Simone Becchetti

Even Asexual People Have Sexual Fantasies, Science Says

There's a lot to learn about those who identify as asexual.

To me, and probably many others, asexuality has been a term to identify those who are essentially celibate with no interest in anything related to sex.

So, I've nonchalantly thrown around the term to describe me going through a dry spell or a friend who's not contributing to our convo about sex.

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Turns out though, that ain't right.

While asexuals don't, in fact, experience sexual attraction when it comes to either gender, a new study found there's still some hint of a freaky side buried deep down within them.

50 percent of asexual women and three quarters of asexual men still have sexual fantasies that populate their thoughts and dreams.

And masturbation? It's most definitely still on the table for asexuals.

"An asexual individual may not experience sexual attraction, but may nonetheless engage in sexual fantasy, perhaps to facilitate physiological sexual arousal and masturbation," the researchers explain.

Well, it seems like asexuals are more like the everyday horny individual than we might have thought!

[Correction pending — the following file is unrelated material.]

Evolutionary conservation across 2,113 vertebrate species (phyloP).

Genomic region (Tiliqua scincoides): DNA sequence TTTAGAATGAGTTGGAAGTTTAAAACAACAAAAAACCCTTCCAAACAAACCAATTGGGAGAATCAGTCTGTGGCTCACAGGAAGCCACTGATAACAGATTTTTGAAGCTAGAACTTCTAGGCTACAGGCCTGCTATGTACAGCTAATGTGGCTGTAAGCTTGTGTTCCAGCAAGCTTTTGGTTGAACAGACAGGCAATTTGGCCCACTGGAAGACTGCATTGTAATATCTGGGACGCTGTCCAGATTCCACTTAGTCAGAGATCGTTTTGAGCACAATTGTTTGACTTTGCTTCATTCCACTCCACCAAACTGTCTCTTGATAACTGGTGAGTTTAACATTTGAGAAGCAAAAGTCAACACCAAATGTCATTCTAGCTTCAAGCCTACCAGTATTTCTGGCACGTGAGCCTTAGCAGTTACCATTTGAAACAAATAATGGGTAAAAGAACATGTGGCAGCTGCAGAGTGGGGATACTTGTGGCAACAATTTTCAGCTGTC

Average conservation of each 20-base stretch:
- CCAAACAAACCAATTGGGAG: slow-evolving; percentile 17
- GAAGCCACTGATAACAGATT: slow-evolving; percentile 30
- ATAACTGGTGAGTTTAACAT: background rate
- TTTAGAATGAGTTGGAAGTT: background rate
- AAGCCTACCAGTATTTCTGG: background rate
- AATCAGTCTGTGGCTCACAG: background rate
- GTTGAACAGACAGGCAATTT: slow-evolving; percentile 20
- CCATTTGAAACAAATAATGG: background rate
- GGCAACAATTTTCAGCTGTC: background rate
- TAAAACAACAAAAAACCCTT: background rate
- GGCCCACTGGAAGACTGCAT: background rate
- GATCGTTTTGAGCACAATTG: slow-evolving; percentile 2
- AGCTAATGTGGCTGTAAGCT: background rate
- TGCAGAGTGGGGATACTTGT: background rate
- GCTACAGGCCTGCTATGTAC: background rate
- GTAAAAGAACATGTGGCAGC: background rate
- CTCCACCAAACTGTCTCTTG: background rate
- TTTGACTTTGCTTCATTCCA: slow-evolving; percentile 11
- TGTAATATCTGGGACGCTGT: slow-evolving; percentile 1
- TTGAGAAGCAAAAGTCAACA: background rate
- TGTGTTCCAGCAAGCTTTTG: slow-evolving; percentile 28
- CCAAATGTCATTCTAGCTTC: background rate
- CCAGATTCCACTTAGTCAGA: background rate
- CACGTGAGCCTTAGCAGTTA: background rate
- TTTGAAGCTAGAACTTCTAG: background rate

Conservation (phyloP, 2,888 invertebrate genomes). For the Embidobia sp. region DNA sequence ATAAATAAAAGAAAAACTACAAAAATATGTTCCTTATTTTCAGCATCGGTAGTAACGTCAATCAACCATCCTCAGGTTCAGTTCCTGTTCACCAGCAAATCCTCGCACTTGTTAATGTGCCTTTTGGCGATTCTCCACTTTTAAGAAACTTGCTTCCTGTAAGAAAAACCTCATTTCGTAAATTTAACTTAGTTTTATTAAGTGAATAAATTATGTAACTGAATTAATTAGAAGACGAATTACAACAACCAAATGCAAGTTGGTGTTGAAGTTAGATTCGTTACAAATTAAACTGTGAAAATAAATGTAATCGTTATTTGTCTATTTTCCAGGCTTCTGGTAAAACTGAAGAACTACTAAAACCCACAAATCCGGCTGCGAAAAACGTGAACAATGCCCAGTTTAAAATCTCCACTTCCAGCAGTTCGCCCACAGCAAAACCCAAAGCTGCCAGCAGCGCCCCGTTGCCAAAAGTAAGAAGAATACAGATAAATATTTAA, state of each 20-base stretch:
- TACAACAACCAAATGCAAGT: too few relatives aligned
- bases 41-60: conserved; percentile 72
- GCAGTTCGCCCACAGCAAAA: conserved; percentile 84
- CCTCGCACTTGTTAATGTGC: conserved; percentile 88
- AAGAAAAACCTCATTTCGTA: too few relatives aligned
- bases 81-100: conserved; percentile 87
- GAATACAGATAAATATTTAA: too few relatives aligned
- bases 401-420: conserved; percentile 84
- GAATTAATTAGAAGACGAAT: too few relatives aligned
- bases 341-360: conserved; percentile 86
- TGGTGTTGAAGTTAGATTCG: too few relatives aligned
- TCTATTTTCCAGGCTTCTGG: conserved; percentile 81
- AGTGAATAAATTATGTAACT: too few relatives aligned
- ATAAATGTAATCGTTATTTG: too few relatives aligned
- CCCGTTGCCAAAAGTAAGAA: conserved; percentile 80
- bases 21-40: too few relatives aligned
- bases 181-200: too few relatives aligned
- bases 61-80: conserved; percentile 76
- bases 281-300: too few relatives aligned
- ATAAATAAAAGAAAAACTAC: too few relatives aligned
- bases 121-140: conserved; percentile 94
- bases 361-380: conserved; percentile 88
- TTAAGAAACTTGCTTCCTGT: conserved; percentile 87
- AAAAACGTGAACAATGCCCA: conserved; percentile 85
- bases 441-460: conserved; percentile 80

Not only do they enjoy getting themselves off like the rest of us, but their innate sexual desires, — like getting whipped or seeing someone else get whipped — are not far off from typical fantasies.

The only difference between asexual and sexual people? Asexuals don't have the desire to actually act out these fantasies with someone else.

So, while they may fantasize just as much as sexual people about BDSM and specific fetishes, they are simply not present within these fantasies, nor do they want to actually DO them IRL.

As the researchers say,

When using an open-ended format, asexual participants were more likely to report having fantasies about sexual activities that did not involve themselves, and were less likely to fantasize about topics such as group sex, public sex, and having an affair.
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These findings bring up some interesting questions. Like, if you fantasize about something, does that really mean you actually want to do it?

If not, is it because you're just not comfortable with it, or would you just prefer to see it done and not contribute in any way?

For me (a sexual person), most of my sexual fantasies have developed after hearing or reading about something. And while I don't plan on fulfilling every single sex-driven thought in my head, I've made a conscious effort to broaden my horizons when it comes to trying new things. And a lot of that IS inspired by my fantasies.

In any case, what this new study proves is that asexuals are a lot more multifaceted than we've given them credit for in the past.

So, going forward, you may not want to throw the term around so nonchalantly — an asexuals sexuality is just as mysterious, nuanced and complicated as yours.

Citations: Asexuals Enjoy Masturbation And Fantasies, Despite Having No Sexual Attraction, Study Reveals (Medical Daily), What Asexual People Really Fantasize About (Cosmopolitan)